Fathead II: HUGE sub-bass.  Exaggerated, in fact.  The low end that you hear here was not present in the room when we made this recording. That being said, it sounded good.   Somehow this mic is adding a ton of very low end.  The high end is also slightly hyped – the cymbals have more shimmer.  The snare seems to have no body – the snares themselves are prominent but the tone of the shell is missing.  The toms sound much more prominent and present with this mic.  Noise-wise, it is pretty quiet, although there is a very very slight hum – sounds like 60hz.

MXL R40 w/ EDCOR transformer: Much more bass response than the Royer, although this sub-bass is deeper in pitch and less prominent in level than the Fathead II produced.  The kick feels very present and in-your-face; the rest of the kit feels like it’s on a slightly different plane further back.  Noise-wise this mic was the best: it is absolutely dead quiet.

Nady RSM4: This seemed to split the difference between the Royer and the MXL.  The Nady puts the cymbals much more forward then the other mics.  Noise-wise this mic was by far the worst, with a prominent 180 hz hum present.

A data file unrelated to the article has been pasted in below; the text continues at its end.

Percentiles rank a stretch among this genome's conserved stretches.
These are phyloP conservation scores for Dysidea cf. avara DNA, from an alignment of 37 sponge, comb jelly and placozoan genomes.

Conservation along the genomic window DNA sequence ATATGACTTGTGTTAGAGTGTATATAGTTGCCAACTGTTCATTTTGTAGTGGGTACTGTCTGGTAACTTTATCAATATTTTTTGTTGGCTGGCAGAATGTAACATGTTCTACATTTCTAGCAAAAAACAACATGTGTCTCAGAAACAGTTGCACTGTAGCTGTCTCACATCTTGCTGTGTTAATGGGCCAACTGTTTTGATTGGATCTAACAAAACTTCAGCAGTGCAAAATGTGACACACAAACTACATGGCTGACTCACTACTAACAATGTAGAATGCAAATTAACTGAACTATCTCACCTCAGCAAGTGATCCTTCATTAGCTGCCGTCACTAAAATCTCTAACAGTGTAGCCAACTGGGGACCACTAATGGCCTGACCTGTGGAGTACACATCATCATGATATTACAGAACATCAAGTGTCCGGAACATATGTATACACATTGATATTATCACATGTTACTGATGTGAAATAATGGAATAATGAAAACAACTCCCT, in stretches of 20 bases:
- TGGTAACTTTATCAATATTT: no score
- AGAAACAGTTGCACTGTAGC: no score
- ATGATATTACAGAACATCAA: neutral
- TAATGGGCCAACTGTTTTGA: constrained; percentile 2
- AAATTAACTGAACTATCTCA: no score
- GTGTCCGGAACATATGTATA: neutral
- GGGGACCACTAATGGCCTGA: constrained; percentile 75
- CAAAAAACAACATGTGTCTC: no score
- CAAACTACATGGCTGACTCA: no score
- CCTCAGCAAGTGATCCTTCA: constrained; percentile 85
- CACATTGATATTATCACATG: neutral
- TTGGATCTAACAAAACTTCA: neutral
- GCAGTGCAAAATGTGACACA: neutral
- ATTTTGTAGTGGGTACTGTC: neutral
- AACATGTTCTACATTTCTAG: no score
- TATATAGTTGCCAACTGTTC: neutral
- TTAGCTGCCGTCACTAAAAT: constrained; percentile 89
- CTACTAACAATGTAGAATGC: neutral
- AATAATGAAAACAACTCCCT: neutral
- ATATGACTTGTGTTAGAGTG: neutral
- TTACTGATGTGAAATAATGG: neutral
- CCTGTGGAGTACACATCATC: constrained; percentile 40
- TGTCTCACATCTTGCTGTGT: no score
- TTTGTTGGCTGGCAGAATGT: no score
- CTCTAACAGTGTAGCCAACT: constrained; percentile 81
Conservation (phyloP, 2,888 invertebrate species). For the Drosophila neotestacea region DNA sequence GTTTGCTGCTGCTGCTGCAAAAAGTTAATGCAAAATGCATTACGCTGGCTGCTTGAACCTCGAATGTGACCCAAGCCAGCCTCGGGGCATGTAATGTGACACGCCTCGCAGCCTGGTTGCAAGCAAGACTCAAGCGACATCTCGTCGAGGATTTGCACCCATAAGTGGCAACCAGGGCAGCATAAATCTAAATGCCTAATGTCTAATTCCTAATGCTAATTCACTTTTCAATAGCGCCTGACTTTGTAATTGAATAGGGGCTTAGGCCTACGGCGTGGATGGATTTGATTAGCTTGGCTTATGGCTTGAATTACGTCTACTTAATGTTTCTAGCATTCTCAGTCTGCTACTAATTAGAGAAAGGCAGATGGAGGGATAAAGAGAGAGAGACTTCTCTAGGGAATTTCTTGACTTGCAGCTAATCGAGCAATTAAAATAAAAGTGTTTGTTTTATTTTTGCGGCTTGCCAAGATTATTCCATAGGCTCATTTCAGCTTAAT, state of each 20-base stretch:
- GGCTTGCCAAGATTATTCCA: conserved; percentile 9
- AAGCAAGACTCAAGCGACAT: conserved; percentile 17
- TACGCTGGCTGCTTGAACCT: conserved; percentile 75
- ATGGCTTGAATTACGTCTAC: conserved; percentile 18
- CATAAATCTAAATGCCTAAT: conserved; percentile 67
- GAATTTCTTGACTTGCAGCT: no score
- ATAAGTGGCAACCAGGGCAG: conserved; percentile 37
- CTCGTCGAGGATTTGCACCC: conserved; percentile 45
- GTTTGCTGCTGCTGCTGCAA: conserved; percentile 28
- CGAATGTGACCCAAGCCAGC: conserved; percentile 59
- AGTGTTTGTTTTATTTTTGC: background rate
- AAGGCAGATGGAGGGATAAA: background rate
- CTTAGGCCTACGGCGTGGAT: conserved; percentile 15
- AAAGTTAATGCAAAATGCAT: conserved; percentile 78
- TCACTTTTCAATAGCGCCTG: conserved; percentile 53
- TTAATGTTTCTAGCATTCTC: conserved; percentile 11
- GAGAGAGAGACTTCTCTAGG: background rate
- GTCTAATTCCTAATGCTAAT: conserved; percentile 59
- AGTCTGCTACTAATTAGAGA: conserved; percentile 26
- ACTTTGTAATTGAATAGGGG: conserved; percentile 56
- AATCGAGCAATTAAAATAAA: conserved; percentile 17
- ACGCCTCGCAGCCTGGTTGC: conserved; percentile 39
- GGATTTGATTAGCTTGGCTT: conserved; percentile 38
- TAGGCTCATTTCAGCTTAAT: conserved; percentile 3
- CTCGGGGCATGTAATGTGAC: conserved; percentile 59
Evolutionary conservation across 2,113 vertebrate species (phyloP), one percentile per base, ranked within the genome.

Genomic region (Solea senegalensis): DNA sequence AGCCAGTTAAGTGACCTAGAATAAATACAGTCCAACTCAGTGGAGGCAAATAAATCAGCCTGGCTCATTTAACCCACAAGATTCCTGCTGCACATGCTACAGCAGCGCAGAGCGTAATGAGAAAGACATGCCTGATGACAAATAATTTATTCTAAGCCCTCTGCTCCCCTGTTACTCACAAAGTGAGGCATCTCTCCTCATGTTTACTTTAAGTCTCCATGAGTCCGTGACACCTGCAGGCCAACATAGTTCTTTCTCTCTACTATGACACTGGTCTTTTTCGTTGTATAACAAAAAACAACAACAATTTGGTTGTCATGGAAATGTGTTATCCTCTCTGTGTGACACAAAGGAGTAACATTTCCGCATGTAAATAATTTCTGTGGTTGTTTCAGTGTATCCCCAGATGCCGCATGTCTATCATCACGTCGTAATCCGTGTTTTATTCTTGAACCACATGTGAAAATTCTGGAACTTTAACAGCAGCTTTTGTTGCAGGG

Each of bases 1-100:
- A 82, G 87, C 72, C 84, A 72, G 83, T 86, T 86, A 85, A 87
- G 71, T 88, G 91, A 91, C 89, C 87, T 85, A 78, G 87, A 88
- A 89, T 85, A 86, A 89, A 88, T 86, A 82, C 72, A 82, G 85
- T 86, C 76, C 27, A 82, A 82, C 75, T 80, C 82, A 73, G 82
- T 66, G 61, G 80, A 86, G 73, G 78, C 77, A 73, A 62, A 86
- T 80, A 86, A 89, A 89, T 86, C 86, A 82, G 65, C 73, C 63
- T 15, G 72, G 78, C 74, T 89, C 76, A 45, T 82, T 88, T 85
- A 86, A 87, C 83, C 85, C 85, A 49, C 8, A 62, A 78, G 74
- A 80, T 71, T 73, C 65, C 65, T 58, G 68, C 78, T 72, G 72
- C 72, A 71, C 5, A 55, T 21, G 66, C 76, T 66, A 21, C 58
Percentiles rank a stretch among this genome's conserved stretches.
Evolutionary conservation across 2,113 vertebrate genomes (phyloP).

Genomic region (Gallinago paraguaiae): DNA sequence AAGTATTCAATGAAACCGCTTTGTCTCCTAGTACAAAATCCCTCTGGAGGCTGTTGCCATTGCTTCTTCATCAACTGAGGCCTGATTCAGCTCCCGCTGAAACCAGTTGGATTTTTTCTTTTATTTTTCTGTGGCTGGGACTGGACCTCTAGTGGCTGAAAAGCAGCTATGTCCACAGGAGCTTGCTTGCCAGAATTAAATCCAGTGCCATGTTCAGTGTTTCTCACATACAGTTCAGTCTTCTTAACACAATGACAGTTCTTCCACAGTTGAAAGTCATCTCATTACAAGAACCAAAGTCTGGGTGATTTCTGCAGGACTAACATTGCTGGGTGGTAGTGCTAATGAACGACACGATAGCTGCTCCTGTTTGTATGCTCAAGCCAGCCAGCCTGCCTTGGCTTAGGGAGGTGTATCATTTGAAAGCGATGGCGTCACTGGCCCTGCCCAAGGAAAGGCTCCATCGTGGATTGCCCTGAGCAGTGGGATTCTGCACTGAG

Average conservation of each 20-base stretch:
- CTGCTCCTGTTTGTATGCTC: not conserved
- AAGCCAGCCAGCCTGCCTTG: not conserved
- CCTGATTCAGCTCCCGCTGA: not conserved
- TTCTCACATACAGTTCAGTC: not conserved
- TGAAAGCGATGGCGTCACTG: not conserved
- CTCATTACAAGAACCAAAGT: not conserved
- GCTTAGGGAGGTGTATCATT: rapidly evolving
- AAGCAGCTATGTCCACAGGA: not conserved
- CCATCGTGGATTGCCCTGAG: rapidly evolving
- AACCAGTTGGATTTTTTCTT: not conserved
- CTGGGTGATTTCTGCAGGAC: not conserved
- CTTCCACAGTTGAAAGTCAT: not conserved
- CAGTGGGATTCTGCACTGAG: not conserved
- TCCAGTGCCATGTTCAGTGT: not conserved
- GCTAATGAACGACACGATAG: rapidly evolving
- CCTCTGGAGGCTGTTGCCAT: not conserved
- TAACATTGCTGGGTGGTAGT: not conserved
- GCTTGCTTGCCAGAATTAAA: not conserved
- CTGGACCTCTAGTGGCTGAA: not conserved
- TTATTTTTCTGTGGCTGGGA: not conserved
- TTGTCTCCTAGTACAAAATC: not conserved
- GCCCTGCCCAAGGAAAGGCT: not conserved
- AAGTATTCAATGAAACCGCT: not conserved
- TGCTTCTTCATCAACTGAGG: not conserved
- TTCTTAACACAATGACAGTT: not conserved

Listen closely and draw your own conclusions.  My takeaway: the modded MXL R40 is gaining a permanent place in the studio mic locker, along side ribbons costing as much as 20x its modest price.  And I am not going to be putting the Royer on any source that needs to deliver real low-end in a mix.

You can buy all of these mics online at a variety of retailers.  I purchased my Royer at Vintage King, the Fathead II came from Sonic Circus, the Nady and the MXL were both purchased from Musician’s Friend.  FYI I have no idea if these places offer the lowest price or not.

Magnecord PT6 c.1950 used in contemporary music production